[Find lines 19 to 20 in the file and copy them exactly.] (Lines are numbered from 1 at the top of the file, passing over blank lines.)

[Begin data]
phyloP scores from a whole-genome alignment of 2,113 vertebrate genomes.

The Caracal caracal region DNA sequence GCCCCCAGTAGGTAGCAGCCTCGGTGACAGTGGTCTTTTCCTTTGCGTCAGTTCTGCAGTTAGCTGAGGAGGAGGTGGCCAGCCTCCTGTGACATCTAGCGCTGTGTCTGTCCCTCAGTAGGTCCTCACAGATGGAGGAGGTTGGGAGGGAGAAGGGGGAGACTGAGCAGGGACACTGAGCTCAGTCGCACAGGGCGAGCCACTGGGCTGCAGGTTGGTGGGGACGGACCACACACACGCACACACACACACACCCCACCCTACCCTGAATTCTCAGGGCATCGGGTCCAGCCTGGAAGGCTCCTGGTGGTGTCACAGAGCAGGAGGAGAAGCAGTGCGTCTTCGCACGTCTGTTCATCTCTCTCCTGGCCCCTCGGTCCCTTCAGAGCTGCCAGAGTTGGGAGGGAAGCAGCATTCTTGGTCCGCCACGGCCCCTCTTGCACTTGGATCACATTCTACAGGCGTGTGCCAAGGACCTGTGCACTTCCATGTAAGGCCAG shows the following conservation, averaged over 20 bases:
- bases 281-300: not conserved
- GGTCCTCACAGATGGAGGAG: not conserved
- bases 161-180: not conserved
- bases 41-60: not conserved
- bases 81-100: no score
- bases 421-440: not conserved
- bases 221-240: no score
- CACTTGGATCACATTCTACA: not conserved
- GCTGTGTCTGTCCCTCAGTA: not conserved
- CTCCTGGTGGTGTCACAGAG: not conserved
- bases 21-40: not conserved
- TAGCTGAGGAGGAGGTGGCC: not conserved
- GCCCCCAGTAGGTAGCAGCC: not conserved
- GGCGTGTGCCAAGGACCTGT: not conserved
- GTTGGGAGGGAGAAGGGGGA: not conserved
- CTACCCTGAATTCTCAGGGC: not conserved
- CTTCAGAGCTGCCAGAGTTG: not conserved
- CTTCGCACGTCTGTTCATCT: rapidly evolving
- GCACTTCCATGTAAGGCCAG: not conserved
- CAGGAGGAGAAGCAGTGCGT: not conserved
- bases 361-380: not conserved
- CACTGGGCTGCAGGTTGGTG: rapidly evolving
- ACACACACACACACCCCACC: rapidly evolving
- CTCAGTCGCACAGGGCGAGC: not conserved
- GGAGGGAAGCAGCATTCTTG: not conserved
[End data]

- CTTCAGAGCTGCCAGAGTTG: not conserved
- CTTCGCACGTCTGTTCATCT: rapidly evolving